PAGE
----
Over the years, she and the Green Belt Movement have received numerous awards, most notably the 2004 Nobel Peace Prize.
In April 2006 Dr. Maathai, was honored as an Officer of the French Legion of Honor for her work on behalf of the environment and peace. The Légion d'Honneur, established by Napoleon Bonaparte in 1802, is France’s most prestigious honor. Past award recipients include environmentalist Dr. Jane Goodall, oceanographer and environmentalist Jacques Cousteau, anti-Holocaust and human rights activist Elie Wiesel, and deaf and blind activist Helen Keller.
Others awards and honours include the Sophie Prize (2004), the Petra Kelly Prize for Environment (2004), the Conservation Scientist Award from Columbia University (2004), the J. Sterling Morton Award (2004), the WANGO Environment Award (2003), the Outstanding Vision and Commitment Award (2002), the Excellence Award from the Kenya Community Abroad (2001), the Golden Ark Award (1994), the Juliet Hollister Award (2001), the Jane Adams Leadership Award (1993), the Edinburgh Medal (1993), the UN’s Africa Prize for Leadership (1991), the Goldman Environmental Prize (1991), the Giraffe Hero Award for sticking her neck out (1990), the Windstar Award for the Environment (1988), the Better World Society Award (1986), the Right Livelihood Award (1984) and the Woman of the Year Award (1983). Prof. Maathai was also listed in the UN Environment Program’s Global 500 Hall of Fame and in June 1997 she was named by the Earth Times as one of 100 people in the world that have made a difference in the environmental arena.
Dr. Maathai has also received honorary doctoral degrees from several institutions around the world: Williams College, USA (1990), Hobart & William Smith Colleges, USA (1994), the University of Norway (1997) and most recently, Yale University, USA (2004).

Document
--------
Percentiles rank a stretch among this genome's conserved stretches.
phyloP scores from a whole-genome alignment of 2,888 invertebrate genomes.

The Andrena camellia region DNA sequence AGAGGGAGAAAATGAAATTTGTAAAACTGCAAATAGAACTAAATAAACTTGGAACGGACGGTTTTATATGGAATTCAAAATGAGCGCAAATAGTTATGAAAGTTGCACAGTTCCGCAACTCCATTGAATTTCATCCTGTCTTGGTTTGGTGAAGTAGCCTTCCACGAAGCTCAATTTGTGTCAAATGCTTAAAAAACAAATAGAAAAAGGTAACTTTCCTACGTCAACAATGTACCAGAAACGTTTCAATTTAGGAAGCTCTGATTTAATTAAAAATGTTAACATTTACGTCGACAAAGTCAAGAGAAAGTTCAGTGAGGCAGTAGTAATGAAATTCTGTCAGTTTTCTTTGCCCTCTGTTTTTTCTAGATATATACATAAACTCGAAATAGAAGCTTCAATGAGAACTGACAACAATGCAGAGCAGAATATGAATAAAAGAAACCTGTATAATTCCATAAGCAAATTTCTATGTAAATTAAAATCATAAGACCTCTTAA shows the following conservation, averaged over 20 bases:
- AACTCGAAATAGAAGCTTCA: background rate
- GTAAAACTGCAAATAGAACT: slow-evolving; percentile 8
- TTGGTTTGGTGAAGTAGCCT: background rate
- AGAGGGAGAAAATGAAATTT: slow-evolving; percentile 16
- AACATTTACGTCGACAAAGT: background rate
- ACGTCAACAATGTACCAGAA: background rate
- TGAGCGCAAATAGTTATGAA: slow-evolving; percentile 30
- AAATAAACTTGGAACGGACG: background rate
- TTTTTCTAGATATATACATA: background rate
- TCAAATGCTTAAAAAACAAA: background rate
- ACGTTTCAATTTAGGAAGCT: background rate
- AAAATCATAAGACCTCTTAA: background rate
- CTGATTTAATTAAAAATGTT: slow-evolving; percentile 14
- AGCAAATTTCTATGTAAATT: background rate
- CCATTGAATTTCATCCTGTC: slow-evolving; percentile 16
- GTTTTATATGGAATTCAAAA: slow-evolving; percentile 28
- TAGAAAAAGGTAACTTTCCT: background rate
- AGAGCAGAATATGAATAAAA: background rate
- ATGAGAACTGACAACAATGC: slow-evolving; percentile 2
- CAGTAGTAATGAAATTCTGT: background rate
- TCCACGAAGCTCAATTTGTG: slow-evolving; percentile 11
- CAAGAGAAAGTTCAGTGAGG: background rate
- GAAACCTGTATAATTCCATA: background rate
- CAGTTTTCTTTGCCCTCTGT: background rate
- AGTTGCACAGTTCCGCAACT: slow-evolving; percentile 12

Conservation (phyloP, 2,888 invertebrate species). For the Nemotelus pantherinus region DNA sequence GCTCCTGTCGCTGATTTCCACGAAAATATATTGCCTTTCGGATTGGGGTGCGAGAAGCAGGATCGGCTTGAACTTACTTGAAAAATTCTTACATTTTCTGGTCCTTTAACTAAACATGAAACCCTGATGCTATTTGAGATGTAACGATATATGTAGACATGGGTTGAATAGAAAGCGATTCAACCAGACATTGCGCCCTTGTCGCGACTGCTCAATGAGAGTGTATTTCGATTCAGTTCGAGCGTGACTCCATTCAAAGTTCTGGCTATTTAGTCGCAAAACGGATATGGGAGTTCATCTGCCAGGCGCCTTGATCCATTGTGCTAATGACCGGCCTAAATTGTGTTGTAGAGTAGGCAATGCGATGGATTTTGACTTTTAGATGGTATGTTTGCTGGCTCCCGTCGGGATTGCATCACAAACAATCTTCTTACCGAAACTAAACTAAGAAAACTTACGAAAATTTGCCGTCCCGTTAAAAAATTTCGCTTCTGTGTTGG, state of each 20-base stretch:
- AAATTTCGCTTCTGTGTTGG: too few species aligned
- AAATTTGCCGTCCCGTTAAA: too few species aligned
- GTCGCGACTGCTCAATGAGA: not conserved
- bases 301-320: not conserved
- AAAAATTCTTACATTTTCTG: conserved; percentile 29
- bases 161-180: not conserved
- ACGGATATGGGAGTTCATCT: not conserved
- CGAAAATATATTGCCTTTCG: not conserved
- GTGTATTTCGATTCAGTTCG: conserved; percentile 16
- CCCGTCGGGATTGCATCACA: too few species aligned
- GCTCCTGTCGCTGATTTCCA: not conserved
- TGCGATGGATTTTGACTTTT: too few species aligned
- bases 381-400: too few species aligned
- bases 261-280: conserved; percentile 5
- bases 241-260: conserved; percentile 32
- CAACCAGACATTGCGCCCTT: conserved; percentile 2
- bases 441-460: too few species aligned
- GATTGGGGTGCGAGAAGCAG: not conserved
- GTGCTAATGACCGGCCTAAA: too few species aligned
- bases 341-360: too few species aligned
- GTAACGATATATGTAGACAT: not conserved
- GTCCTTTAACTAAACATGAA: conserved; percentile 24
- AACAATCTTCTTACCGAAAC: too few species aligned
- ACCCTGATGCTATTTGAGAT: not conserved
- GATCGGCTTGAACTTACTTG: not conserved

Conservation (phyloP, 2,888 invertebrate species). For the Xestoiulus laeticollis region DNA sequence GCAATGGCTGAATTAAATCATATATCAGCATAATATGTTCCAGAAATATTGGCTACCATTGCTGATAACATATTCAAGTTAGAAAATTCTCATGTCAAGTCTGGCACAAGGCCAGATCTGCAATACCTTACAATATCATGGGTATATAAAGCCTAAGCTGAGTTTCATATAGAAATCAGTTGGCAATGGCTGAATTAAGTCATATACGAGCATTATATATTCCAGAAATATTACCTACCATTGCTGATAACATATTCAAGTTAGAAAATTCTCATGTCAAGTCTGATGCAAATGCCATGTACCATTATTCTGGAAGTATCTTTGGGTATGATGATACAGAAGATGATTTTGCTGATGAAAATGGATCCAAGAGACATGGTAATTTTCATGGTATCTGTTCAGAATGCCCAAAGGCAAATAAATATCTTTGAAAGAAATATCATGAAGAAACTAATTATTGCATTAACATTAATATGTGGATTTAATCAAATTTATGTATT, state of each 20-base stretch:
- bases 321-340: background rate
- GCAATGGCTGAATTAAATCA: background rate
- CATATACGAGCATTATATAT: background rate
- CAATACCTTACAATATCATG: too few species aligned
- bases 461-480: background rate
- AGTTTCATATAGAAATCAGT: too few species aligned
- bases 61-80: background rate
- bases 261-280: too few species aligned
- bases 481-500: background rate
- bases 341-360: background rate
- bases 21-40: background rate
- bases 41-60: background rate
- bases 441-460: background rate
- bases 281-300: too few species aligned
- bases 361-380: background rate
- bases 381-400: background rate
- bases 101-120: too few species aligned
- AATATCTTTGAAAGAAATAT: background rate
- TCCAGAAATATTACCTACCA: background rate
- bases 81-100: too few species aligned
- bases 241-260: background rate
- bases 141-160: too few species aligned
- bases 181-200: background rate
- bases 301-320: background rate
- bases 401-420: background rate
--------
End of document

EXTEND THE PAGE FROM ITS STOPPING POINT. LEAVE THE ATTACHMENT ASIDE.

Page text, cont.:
Dr. Maathai’s most recent book, Replenishing the Earth is an impassioned call to heal the wounds of our planet and ourselves through the tenets of our spiritual traditions. Her memoir, Unbowed, shows that she is a magnificent and courageous leader who stood up for the oppressed, including the women of Kenya, and provided hope for better tomorrows by demonstrating that if a person possesses a will to make change, change can and will occur.
The Green Belt Movement and Dr. Maathai are featured in several publications including: The Green Belt Movement: Sharing the Approach (Wangari Maathai, 2002), Speak Truth to Power (Kerry Kennedy Cuomo, 2000), Women Pioneers for the Environment (Mary Joy Breton, 1998), Hope’s Edge: The Next Diet for a Small Planet (Frances Moore Lappé and Anna Lappé, 2002), Una Sola Terra: Donna I Medi Ambient Despres de Rio (Brice Lalonde et al, 1998) and Land Ist Leben (Bedrohte Volker, 1993).
Dr. Maathai serves on the boards of several organizations, including the U.N. Secretary General’s Advisory Board on Disarmament, the Jane Goodall Institute, the Women’s Environment and Development Organization (WEDO), World Learning for International Development, Green Cross International, Environment Liaison Centre International, and the National Council of Women of Kenya.
Bio courtesy of The Harry Walker Agency, Inc.